Acidic paper is a danger to itself as that acidity is causing it to decompose at a significantly faster rate than a neutral paper. Since that type was first pressed to paper, the world has become aware of acidic paper, with the adoption of the ANSI/NISO Standard Z39.48-1984 – Permanence of Paper for Publications and Documents in Libraries in 1984. This has led to several breakthroughs in ways to neutralize or preserve these aging relics. Now into the third decade of the 21st century, acidic paper is less common in new publications, fortunately, and there are numerous ways for libraries and individuals to combat acidic paper and preserve the knowledge contained therein.
Acid-free paper is available from any office supply store, big box store, or online. Any photo copier can reproduce the text onto new paper that has a better chance to stand the test of time. When we make preservation copies at the Library, we have some tighter standards for the papers and copying methods, of course, but acid-free papers and reliable copiers are very widespread now.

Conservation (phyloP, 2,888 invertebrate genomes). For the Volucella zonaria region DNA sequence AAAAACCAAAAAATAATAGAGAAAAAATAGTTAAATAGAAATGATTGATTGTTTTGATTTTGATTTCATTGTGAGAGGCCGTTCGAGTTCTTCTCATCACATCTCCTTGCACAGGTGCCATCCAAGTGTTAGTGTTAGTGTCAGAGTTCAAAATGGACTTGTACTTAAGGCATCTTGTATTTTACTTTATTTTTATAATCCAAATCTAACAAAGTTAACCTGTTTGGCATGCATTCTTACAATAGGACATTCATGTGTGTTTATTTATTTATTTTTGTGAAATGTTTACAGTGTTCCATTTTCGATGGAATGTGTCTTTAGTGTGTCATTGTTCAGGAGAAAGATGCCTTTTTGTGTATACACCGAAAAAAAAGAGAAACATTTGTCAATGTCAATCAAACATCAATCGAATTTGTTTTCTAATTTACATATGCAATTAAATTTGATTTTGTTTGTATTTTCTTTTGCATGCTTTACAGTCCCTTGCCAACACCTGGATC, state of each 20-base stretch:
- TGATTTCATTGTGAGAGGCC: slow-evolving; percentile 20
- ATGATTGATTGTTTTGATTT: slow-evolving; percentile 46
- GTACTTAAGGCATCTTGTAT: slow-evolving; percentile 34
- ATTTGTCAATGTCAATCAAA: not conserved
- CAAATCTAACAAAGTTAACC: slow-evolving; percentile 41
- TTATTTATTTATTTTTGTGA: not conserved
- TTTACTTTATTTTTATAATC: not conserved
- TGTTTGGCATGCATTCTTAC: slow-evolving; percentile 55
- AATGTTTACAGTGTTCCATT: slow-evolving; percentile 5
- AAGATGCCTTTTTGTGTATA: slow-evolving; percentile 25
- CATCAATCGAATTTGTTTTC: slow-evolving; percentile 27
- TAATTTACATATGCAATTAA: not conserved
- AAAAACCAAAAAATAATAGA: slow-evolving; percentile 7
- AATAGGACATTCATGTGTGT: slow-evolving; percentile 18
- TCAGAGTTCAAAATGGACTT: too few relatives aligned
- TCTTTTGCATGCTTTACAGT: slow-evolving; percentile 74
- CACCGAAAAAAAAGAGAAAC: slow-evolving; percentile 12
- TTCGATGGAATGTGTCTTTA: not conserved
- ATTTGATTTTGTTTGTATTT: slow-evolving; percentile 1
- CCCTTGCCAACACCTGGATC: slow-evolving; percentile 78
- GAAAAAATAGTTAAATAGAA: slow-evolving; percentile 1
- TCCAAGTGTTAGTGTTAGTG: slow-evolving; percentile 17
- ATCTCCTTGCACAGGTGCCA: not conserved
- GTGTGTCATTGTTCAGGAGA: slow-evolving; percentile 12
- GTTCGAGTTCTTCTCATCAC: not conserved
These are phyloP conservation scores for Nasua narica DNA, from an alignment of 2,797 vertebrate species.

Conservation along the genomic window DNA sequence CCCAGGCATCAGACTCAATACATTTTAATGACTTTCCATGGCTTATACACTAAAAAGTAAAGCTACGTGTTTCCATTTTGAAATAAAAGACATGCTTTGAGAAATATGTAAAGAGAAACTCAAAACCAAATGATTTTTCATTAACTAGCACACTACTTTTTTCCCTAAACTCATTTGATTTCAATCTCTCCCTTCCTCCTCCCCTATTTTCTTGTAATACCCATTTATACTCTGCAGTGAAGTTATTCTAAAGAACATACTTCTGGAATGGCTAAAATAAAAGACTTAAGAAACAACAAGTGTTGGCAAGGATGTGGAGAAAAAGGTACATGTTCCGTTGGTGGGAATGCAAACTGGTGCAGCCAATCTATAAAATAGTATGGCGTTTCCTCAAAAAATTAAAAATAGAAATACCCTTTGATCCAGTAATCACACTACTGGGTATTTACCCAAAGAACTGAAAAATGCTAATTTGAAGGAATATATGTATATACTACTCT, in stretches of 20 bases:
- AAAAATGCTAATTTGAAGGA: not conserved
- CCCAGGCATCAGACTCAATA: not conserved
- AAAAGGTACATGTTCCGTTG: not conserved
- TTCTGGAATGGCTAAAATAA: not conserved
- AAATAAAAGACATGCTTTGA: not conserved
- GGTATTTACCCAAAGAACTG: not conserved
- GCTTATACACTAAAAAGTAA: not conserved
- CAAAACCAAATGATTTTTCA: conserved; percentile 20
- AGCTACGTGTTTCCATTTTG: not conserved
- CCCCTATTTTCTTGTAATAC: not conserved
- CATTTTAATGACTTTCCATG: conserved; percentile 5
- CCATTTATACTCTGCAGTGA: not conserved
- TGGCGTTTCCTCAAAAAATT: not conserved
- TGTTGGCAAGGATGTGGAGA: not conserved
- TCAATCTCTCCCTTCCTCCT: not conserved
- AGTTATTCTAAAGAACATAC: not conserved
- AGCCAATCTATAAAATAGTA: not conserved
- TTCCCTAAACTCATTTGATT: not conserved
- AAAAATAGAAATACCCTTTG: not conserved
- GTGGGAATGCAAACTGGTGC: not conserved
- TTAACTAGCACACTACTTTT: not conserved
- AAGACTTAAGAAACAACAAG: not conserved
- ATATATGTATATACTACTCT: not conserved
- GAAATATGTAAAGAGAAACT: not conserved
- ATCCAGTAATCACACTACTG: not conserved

For personal records or items within the public domain, digitizing is a good, low-cost option to preserve these items, a strategy we call “preservation reformatting.” Scan or photograph each page and make a plan to store those digital files safely. You might want to take a look at The Signal blog to learn more about digital preservation. For items outside the public domain, an item can be digitized but it’s recommended to have the permission of the copyright holder. Many books and journals today are being released “born digital” so they are already converted to electronic storage. Even with eBooks and eJournals, respect the copyright holder. The people that have put in their time and effort to complete that publication have a right to be paid for their work.